Canada does the world a public service. So long as the rest of us don't ignore the lessons. 

A lot of people in a lot of places convinced themselves that, somehow, platforms were stealing from newsmedia companies by linking to them. A tax on platforms to fund news sounded obviously wonderful. Who could object? Certainly not politicians who value the favour of the media companies who'd believe they'd benefit from such payments. 

And then Meta stopped linking to news in Canada, to much complaint from the media companies who had previously asserted that links were theft.

And now Canada's looking at a unilateral move on a digital services tax rather than working through the OECD multilateral process. This is not a problem that is best handled unilaterally. It needs to be handled through cross-country agreement. But idiots in all kinds of places, NZ included, figure it's a wonderful idea. Sock it to those fat-cat multinationals. That'll show them. There'll be no adverse consequence, just free money and free votes for standing up to the Big Evil Companies. 


NZ had legislation that's passed first reading, suggesting NZ ought to go it alone, like Canada - albeit with a bit of delay. Hopefully the Bill is left to die quietly after the election and NZ sticks with multilateral processes.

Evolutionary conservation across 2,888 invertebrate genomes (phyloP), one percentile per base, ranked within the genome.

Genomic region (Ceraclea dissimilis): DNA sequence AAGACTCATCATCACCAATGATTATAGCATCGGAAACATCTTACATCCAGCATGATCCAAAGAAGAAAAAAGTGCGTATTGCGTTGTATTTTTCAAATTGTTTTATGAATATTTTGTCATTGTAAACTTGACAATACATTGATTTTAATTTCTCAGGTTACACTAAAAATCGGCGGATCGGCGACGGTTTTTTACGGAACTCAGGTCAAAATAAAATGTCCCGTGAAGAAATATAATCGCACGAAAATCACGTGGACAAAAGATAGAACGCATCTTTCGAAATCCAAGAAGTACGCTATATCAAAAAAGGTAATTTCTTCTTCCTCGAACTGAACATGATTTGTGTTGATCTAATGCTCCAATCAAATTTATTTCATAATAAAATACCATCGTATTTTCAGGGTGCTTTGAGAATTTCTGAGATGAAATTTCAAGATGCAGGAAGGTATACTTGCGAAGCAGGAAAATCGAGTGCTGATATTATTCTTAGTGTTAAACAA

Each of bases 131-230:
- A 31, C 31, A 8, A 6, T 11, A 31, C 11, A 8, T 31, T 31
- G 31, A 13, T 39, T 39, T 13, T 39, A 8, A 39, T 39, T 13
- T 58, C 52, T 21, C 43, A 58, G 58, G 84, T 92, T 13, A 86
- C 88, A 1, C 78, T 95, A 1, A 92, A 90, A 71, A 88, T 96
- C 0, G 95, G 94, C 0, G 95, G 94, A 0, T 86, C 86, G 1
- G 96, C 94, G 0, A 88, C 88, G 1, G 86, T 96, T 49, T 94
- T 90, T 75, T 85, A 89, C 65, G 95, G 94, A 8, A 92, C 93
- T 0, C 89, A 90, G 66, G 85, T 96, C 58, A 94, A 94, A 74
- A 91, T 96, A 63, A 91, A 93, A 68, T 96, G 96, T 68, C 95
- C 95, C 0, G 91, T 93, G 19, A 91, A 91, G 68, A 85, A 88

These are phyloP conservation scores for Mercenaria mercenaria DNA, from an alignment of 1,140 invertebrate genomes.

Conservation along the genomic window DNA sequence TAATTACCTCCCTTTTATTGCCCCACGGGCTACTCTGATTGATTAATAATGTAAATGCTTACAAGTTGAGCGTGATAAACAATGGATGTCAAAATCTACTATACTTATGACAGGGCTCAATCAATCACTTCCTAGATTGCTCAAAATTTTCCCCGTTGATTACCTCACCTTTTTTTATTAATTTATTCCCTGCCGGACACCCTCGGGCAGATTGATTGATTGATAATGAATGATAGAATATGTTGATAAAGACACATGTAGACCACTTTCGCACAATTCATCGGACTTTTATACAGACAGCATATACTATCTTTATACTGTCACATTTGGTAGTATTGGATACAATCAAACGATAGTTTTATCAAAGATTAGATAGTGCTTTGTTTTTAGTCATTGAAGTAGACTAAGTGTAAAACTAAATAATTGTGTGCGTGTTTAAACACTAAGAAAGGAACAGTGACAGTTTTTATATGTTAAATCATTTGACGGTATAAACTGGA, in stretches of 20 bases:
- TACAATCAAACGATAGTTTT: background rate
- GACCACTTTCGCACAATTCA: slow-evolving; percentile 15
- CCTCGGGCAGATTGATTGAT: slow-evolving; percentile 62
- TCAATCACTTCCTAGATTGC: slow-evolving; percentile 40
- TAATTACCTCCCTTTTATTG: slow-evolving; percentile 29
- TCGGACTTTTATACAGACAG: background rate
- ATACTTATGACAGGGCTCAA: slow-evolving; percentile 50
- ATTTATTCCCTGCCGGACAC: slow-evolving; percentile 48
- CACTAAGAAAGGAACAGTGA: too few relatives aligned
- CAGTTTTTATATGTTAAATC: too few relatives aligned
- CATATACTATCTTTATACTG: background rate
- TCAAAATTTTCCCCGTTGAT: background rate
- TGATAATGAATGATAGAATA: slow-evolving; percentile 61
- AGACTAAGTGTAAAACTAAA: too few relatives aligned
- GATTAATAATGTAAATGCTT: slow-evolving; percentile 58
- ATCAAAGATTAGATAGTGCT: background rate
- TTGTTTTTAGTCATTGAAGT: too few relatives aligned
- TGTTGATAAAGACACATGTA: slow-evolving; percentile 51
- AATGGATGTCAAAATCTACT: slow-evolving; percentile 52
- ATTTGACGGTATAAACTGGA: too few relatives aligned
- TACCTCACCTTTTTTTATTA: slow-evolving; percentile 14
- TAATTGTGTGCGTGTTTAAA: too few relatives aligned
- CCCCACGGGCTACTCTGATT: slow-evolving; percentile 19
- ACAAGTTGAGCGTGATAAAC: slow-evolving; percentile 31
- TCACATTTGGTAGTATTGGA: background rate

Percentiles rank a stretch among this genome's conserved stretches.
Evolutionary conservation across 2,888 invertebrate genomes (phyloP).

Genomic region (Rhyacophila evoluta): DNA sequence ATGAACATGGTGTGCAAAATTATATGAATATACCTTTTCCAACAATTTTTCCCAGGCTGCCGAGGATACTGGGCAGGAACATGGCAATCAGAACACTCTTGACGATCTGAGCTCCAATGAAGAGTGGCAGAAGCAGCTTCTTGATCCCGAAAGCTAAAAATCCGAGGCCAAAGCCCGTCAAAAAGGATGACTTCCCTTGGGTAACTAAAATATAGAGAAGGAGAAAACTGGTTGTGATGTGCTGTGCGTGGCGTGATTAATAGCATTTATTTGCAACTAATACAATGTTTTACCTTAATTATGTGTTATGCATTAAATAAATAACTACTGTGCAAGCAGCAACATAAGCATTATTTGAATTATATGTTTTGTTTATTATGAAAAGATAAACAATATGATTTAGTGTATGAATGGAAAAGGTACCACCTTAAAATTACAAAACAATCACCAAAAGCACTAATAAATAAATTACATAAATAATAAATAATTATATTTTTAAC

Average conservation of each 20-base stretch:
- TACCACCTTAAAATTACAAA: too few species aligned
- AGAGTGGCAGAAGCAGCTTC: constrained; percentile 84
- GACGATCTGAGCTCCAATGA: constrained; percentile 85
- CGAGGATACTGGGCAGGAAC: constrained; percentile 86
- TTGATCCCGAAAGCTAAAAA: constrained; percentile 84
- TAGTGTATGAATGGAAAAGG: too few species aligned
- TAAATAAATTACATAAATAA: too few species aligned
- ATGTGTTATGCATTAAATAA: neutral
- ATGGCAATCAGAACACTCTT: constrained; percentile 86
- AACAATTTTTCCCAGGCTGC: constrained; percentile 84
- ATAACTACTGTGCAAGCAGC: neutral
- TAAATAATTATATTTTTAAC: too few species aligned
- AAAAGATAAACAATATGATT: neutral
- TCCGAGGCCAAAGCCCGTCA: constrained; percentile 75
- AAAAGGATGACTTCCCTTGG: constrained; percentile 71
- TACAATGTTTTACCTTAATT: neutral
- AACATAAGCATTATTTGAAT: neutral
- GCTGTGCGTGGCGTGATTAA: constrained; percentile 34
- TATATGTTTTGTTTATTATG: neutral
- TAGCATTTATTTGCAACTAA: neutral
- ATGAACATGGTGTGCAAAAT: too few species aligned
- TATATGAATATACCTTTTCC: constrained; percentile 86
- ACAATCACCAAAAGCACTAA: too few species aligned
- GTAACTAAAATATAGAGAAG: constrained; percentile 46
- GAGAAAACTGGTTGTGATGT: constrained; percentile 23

Monday, 18 September 2023

Afternoon roundup

The closing of a few tabs. 

  • Tim Harford's cautionary tale about the Sydney Opera House and how megaprojects bring heartbreak is a must-listen. One bottom line: if you're not real clear at the outset just what problem you're trying to solve, you're going to be causing problems. 
  • My weekend column in the Stuff papers compares the current draft Government Policy Statement on Transport to the old 1998 proposed reforms - Better Transport Better Roads. The column also echoes a lot of what turned up in my submission on the draft GPS - which I don't think is yet on our website.
  • Central Banking covers The Initiative's proposals around RBNZ: split prudential regulation off into its own separate institution, focus the monetary authority on inflation-alone, and not go ahead with deposit insurance. With comments from former RBNZ Chair Arthur Grimes and Mike Reddell. 
  • Labour promises rebates for rooftop solar. Weird thing to promise when there's a lot of grid-scale solar going in without subsidies. The balance between grid-scale and rooftop shouldn't depend on subsidies to the latter. 
  • Great piece in Quilette on the 2003 BMJ controversy over passive smoking and mortality. I remember having pointed at this literature when the Helen Clark Labour Government was banning smoking in pubs; I'd figured it should be for the venue owner to decide, especially where the risks from second-hand smoke really seemed nebulous. Not a popular view it turned out. The trendy 'let's get more government grants' people had banked their wins on second-hand smoke and were trying to argue that third-hand smoke (residue on surfaces, basically) was its own new terrible thing that needed a lot of grants. Ah well. 
  • Kainga Ora is doing some really neat work in getting construction cost and build times down. The kind of thing that you'd normally expect the private sector to have led ages ago. But when councils allow very little building, who'd have the scale to front that fixed cost in process systems? Nobody would have invented automotive assembly lines if the global market for cars was a thousand a year...